Klavdiya Shulzhenko

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Klavdiya Shulzhenko in 1941

Klavdiya Ivanovna Shulzhenko (Russian: Кла́вдия Ива́новна Шульже́нко, Ukrainian: Клавдія Іванівна Шульженко; March 24 [O.S. March 11] 1906 – June 17, 1984) was a Soviet popular female singer and actress.


Shulzhenko started singing with jazz and pop bands in the late 1920s. She rose to fame in the late 1930s with her version of Sebastián Iradier's La Paloma. In 1939, she was awarded at the first all-Soviet competition of pop singers.[1]

video icon A selection of Shulzhenko's cinema and TV appearances. The songs include "The Blue Headscarf" and "Let's Have a Smoke". With commentary by actor Igor Gorbachyov.

During World War II, Shulzhenko performed about a thousand concerts for Soviet soldiers in besieged Leningrad and elsewhere. The lyrics of one of her prewar songs, "The Blue Headscarf", were adapted so as to suit wartime realities. Another iconic song of the Eastern Front (World War II), "Let's Have a Smoke", was later used by Vladimir Menshov in his Oscar-winning movie Moscow Does Not Believe in Tears.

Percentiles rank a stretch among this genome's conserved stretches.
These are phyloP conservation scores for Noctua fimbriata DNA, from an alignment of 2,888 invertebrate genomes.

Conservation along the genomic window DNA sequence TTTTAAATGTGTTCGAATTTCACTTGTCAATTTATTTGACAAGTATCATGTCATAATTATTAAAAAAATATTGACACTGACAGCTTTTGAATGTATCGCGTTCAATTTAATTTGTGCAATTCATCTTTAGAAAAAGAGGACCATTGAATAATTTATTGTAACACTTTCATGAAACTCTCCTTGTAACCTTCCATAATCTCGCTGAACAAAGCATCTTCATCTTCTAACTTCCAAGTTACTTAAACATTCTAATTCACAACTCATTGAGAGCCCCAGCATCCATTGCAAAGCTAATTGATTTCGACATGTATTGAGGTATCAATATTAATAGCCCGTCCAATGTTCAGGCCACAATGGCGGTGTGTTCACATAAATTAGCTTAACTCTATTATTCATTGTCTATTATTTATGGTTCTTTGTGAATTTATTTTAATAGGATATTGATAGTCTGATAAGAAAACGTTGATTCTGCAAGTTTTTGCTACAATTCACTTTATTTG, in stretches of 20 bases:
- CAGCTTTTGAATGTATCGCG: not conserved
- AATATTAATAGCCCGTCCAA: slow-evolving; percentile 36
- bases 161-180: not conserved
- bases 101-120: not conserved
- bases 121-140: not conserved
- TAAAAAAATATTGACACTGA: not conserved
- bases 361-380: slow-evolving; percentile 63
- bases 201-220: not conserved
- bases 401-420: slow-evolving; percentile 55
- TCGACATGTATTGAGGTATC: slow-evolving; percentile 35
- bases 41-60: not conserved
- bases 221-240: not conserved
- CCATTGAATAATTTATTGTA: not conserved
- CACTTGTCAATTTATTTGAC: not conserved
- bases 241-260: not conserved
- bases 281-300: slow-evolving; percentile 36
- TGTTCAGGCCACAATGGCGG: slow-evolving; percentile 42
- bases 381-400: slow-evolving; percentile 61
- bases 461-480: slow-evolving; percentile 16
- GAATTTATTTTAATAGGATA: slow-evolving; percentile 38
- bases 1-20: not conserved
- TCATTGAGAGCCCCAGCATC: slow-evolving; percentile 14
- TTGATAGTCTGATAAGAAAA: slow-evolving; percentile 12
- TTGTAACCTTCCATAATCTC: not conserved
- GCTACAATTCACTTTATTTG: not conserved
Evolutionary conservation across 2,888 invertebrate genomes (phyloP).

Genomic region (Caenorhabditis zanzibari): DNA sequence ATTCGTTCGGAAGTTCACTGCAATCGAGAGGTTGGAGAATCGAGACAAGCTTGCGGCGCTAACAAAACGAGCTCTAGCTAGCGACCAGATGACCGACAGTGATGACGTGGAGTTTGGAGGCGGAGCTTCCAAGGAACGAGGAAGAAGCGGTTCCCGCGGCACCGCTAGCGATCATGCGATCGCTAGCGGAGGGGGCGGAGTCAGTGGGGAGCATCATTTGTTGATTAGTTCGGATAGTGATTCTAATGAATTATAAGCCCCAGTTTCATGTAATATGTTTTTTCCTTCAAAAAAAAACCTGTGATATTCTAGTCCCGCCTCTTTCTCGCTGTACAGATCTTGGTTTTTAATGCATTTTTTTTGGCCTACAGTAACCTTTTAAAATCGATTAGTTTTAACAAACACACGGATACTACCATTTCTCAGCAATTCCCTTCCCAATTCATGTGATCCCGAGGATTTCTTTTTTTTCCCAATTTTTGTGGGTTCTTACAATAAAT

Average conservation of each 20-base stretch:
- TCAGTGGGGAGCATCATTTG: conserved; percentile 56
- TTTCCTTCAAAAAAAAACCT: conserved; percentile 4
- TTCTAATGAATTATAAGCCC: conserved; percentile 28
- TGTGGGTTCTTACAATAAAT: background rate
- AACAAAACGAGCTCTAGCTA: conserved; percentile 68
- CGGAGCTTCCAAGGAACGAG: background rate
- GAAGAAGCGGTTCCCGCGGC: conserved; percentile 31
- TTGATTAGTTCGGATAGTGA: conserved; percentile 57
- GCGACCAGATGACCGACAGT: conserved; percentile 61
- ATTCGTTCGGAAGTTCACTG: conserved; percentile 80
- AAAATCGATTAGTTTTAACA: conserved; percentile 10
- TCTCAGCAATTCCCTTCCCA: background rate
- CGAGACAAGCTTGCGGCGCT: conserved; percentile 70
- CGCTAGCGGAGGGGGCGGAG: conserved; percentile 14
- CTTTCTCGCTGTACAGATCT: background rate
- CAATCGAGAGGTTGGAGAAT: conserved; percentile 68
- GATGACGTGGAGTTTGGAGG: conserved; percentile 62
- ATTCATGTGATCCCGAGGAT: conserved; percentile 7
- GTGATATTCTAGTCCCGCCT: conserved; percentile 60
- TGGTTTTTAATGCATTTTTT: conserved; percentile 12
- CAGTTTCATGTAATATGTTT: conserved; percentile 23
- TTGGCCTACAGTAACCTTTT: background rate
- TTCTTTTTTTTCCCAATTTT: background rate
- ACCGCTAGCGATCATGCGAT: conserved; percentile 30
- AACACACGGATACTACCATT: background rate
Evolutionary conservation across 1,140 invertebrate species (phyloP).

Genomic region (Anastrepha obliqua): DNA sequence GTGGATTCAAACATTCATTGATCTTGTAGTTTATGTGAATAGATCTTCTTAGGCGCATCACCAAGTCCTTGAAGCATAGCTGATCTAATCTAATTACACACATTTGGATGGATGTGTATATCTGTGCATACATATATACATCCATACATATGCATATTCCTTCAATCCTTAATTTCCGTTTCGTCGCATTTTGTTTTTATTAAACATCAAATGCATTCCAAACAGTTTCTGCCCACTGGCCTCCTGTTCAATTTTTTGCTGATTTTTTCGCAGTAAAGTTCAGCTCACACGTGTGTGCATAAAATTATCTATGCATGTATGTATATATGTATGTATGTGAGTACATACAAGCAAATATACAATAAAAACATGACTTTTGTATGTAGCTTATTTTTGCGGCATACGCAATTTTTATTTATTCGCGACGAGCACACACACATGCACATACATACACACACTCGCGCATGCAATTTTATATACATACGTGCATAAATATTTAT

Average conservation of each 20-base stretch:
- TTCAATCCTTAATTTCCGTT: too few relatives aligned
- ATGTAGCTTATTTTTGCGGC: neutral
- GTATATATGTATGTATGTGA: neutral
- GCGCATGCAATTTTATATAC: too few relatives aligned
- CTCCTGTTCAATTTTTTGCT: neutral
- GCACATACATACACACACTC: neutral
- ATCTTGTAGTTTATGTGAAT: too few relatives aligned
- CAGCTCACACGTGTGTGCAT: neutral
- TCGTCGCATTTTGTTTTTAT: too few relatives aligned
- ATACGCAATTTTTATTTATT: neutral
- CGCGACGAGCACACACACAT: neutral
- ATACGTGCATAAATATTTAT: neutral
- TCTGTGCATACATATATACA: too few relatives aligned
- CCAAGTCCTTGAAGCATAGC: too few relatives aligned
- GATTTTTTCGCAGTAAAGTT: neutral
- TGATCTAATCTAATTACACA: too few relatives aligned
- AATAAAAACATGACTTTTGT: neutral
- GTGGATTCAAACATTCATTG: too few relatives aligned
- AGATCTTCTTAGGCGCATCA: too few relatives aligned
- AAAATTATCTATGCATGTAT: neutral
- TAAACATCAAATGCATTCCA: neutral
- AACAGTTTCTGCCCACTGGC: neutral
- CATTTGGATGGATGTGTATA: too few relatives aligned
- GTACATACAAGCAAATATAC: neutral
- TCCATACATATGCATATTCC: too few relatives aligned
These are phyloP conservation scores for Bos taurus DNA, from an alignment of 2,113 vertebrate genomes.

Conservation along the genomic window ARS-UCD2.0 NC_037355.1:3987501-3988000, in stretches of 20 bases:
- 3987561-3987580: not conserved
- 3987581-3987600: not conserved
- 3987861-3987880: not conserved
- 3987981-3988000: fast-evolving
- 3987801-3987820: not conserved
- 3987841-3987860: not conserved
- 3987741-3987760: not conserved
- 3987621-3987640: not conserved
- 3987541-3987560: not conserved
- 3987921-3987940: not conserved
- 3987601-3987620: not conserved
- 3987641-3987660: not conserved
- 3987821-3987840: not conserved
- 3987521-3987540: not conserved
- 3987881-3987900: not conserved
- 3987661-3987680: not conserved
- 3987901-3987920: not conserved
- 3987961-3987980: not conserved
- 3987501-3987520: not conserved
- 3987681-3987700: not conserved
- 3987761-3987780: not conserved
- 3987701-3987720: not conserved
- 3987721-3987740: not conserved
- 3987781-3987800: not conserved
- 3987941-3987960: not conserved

In 1945, Shulzhenko was awarded the Order of the Red Star. She, as traditional pop singer, was named People's Artist of the USSR in 1971.[2]

On April 10, 1976, Shulzhenko performed to enraptured audience in the House of the Unions in what would become her most famous concert.


On 24 March 2016, Google celebrated Klavdiya Shulzhenko’s 110th birthday with a doodle.[3]


  1. ^ "Народная артистка Клавдия Шульженко". Archived from the original on 2017-01-17. Retrieved 2013-04-10.
  2. ^ "Клавдия Шульженко. Одиночество в розовом цвете". Argumenty i Fakty. Archived from the original on 2007-11-21. Retrieved 2011-03-27.
  3. ^ Desk, OV Digital (2023-03-23). "24 March: Remembering Klavdiya Shulzhenko on Birthday". Observer Voice. Retrieved 2023-03-23.

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